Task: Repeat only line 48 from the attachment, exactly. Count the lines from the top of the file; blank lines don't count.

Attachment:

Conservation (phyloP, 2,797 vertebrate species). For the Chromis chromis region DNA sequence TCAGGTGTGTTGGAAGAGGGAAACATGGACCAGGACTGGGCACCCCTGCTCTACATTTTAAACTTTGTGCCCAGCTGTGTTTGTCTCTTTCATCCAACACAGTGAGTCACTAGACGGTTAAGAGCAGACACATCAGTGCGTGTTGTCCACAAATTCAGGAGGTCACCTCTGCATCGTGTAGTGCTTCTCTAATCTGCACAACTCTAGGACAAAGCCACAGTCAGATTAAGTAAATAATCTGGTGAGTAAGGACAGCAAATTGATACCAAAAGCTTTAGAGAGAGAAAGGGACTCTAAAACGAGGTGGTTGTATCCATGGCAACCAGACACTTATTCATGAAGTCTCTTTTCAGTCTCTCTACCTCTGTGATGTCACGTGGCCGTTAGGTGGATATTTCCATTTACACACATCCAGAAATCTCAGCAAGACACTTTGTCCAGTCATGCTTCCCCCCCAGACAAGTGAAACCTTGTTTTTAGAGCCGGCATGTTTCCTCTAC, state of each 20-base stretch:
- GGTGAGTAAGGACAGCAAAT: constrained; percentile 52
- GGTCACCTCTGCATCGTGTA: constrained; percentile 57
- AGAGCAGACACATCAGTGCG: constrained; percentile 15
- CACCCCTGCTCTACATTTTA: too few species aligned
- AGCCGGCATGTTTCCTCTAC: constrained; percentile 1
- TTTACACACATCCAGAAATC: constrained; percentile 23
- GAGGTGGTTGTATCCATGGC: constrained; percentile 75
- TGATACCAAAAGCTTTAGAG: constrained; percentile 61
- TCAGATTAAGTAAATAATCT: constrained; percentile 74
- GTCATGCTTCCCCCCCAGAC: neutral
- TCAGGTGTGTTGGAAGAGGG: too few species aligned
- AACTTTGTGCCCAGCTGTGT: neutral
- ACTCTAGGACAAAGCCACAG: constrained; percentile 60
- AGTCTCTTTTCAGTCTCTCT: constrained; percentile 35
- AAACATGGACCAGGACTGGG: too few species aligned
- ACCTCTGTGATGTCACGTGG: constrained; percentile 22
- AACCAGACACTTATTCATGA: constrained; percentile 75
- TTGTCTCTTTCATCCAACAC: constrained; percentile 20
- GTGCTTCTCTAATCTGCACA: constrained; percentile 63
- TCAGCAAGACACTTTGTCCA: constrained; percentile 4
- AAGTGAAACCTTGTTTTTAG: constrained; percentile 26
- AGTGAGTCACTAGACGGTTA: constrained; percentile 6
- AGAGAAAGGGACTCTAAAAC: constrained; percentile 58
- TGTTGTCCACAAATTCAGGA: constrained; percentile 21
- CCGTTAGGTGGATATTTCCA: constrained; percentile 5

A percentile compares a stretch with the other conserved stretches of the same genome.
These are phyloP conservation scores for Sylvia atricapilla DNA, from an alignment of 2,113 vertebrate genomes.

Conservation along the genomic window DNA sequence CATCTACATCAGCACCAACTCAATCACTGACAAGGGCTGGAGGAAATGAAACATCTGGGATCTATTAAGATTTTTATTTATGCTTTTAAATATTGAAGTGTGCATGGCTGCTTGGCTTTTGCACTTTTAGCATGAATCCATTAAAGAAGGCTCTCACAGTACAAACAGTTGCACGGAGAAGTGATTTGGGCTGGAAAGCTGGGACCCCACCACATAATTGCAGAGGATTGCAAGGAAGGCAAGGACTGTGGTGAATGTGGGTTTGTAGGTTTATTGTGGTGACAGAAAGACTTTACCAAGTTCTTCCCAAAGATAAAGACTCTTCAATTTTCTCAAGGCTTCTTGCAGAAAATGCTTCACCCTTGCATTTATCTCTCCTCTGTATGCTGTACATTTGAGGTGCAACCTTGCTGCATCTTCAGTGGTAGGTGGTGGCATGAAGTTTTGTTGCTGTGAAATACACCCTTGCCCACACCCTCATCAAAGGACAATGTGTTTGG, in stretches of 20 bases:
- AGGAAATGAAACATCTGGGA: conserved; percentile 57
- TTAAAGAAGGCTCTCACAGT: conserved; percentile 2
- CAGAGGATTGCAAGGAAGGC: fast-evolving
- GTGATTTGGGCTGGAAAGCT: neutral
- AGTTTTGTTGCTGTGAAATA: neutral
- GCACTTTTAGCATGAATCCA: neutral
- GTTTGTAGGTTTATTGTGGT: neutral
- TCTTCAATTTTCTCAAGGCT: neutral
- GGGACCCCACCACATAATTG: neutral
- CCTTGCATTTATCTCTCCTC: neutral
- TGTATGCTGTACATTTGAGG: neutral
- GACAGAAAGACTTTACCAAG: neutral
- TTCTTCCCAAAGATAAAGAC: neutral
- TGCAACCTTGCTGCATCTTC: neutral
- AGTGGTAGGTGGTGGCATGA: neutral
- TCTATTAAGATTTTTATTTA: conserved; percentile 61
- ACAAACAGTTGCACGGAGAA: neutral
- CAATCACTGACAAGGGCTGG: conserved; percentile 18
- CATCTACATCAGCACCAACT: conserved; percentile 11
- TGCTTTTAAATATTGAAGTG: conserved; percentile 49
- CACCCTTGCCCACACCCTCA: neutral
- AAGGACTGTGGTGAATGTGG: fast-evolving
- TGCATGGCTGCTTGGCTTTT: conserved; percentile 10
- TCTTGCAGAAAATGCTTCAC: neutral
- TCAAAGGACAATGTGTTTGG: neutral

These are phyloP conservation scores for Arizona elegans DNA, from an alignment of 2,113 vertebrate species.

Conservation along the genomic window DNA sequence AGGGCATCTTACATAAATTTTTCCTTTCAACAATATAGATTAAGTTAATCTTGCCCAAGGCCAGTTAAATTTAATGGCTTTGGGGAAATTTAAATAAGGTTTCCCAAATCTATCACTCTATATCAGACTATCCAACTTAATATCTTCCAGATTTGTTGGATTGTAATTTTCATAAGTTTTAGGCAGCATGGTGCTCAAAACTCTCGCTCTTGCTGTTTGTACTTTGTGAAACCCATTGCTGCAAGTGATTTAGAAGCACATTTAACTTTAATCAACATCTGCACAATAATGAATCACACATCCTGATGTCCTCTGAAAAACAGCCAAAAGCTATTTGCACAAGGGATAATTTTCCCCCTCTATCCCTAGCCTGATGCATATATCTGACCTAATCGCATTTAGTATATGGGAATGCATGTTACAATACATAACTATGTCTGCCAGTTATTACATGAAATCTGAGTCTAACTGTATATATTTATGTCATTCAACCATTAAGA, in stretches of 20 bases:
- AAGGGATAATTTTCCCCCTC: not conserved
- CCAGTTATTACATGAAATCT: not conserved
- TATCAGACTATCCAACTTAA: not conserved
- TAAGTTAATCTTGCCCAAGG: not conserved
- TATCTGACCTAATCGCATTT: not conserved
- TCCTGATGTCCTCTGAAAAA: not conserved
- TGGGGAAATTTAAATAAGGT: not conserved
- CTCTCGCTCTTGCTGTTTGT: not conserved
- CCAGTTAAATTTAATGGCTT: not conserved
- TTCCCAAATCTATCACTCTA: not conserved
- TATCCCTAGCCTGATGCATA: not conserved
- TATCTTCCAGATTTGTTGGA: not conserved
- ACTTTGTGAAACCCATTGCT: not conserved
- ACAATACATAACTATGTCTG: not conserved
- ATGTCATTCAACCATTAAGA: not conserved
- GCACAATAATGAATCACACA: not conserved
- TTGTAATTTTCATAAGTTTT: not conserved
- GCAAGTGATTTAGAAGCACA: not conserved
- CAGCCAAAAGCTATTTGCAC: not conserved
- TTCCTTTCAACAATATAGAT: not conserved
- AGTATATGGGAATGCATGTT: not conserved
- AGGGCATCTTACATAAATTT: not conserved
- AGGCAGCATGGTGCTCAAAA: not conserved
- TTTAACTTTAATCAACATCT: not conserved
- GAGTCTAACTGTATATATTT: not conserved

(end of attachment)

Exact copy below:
- CATCTACATCAGCACCAACT: conserved; percentile 11